Film Review #146: Molière
Director: Laurent Tirard
Cast: Romain Duris, Laura Morante, Fabrice Luchini
Clearly he’s sincere. Pelted with cat-calls and rotten fruit – his chin drips with the juice – this actor carries on with his tragic lines, declaiming, deep-voiced, and sorrowful. Thirteen years later, famous and called to Paris to entertain the royal court, he’ll still hanker after serious high art; Madeleine, his long-time mistress and partner in leading this acting troupe, informs him he’s still terrible at it. Meanwhile, things are really not going his way. As the crowd turns belligerent, two officers of the law barge in on his faltering performance with one of their own – a solemn march on stage, a scroll unfurled, a portentous declaration of charges against him. Like many a young man suddenly cornered by creditors and facing arrest, the young Molière improvises desperately. We’ve seen this somewhere – yes, maybe in old Marx Brothers movies or on Saturday mornings with Bugs Bunny – the prankster leaping behind some ponderous authority figure, seeming to vanish, tapping him from behind so one cop swings around and slugs the other. Pleased with himself and the chaos he’s stirred up after a few rounds of this, Molière bows lavishly, basks in applause. Cut to Molière flying through the air, heaved into a dungeon’s pile of straw.
Maybe a victim of American angst with subtitles, bad memories of high school English class and stereotypes that historical film biographies are dull, 40-year-old French director Laurent Tirard’s second feature was not the stateside summer comedy hit it deserved to be. Now on DVD, this funny and winning little film gets another chance to shine.
Molière arises – much like Shakespeare in Love (1998) and last year’s couple of Jane Austen movies – from a missing chunk of time in the 17th century playwright’s résumé and the invention of events that, inserted with some mysterious lost love into that gap, explain his career. This way of accounting for art has its enemies; it can be formulaic, sentimental and, when you think about, it suggests that an artist’s imaginative reach is really not so powerful after all. But Molière has abundant redeeming qualities.
Tirard makes this dead white European male – he calls his approach “anti-rock star” – worth getting to know. Molière was just 22 in 1644 when he went to debtors’ prison and then disappeared for a while. He had already joined forces with the theatrical Bejárt family to form Illustre Theatre – French audiences likely know that Madeleine is the historical Madeleine Bejárt – the rep company with which he toured southern France, honing his comic stage-craft. As celebrated as Molière later became for his hilarious, biting social mockery in a dozen full-length comedies and other shorter farces, Tirard’s young playwright searches, sometimes clumsily, for work worth doing and for what purpose art has in a society starting to crack apart. US audiences might easily confuse this film’s time frame with Sofia Coppola’s 2006 Marie Antoinette, but more than a century was to pass between the mutual contempt and envy of this film’s aristocrats and rising merchant class and the savagely bloody eruption of 1789.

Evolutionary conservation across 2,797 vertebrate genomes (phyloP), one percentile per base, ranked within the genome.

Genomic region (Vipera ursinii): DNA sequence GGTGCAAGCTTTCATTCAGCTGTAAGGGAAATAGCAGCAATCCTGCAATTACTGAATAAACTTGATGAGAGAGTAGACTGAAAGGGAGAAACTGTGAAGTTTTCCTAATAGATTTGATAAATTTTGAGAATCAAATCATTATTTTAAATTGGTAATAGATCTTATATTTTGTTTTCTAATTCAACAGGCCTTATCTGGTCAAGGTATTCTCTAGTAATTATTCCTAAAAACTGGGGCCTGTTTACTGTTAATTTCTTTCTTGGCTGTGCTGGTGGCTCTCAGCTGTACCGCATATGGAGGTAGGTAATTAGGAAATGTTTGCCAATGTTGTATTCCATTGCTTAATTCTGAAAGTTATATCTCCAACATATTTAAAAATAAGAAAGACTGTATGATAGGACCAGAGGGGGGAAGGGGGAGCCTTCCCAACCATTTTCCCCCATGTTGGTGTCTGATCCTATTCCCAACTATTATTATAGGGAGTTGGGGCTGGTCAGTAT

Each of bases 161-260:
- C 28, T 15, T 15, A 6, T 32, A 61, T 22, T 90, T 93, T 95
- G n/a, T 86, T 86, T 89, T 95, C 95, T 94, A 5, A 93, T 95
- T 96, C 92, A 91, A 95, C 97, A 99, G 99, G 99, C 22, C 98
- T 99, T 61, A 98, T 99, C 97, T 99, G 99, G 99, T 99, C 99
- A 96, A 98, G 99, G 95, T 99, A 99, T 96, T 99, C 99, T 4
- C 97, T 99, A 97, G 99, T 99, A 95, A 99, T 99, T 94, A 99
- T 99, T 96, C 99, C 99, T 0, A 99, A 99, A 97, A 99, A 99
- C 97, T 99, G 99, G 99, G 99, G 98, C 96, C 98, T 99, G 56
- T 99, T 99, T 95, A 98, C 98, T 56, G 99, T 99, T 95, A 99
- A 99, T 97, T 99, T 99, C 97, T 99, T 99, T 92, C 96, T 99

Tirard’s ensemble cast is a quiet triumph, starting with Romain Duris as Molière. After 30-some films abroad, Duris’ arrived here in Russian Dolls and The Beat That My Heart Skipped (both 2005); Gypsy cinema fans also know him from several Tony Gatliff films. Fabrice Luchini is Jourdain, the rich merchant who plucks Molière from prison to provide some secret drama coaching – under his wife’s nose (he spirits Molière into his household as Tartuffe, a priest-tutor) – in his far-fetched quest to seduce a younger and more glamourous woman. As Jourdain’s wife Elmire, Laura Morante is a gracious, wise older woman who briefly loses her head over Molière, understands his gift, and sees him a last time when he returns to Paris. Edouard Baer is Count Dorante. His chateau roof leaking, his pockets empty, and his son wanting – scandalously – to “work,” the predatory nobleman sizes up Jourdain as his meal ticket.
The film’s comedy and unexpected generosity toward women provide a window on Molière’s work that may make the playwright’s work more inviting. Elmire may stay in her “place” with her husband, but Molière’s youthful country interlude concludes by turning on his agreement to secure Elmire’s daughter’s happiness in return for his own departure. Tirard lifts and adapts scenes from those later plays that rely on reversals, mistaken identity, perfect comic timing and penetrating observation of others. The funniest explore “acting” itself – on stage (in a marvelous jab at “method” acting exercises, Jourdain plays a dewdrop hanging from a leaf that Molière counters with a spirited demonstration of three horses), as social place and social climbing (Elmire howls when Molière mimics her husband’s pretensions), as unattractive cold deception, as comical bad acting, and as a zestful plot in service of tricking the evil Dorante and saving Jourdain’s daughter from an ill-advised arranged marriage. You might give all of comedy a second look.
This review appeared in the 1/24/08 issue of the Syracuse City Eagle weekly, where “Make it Snappy” is a regular column reviewing DVDs of recent movies that did not open theatrically in CNY & older films of enduring worth.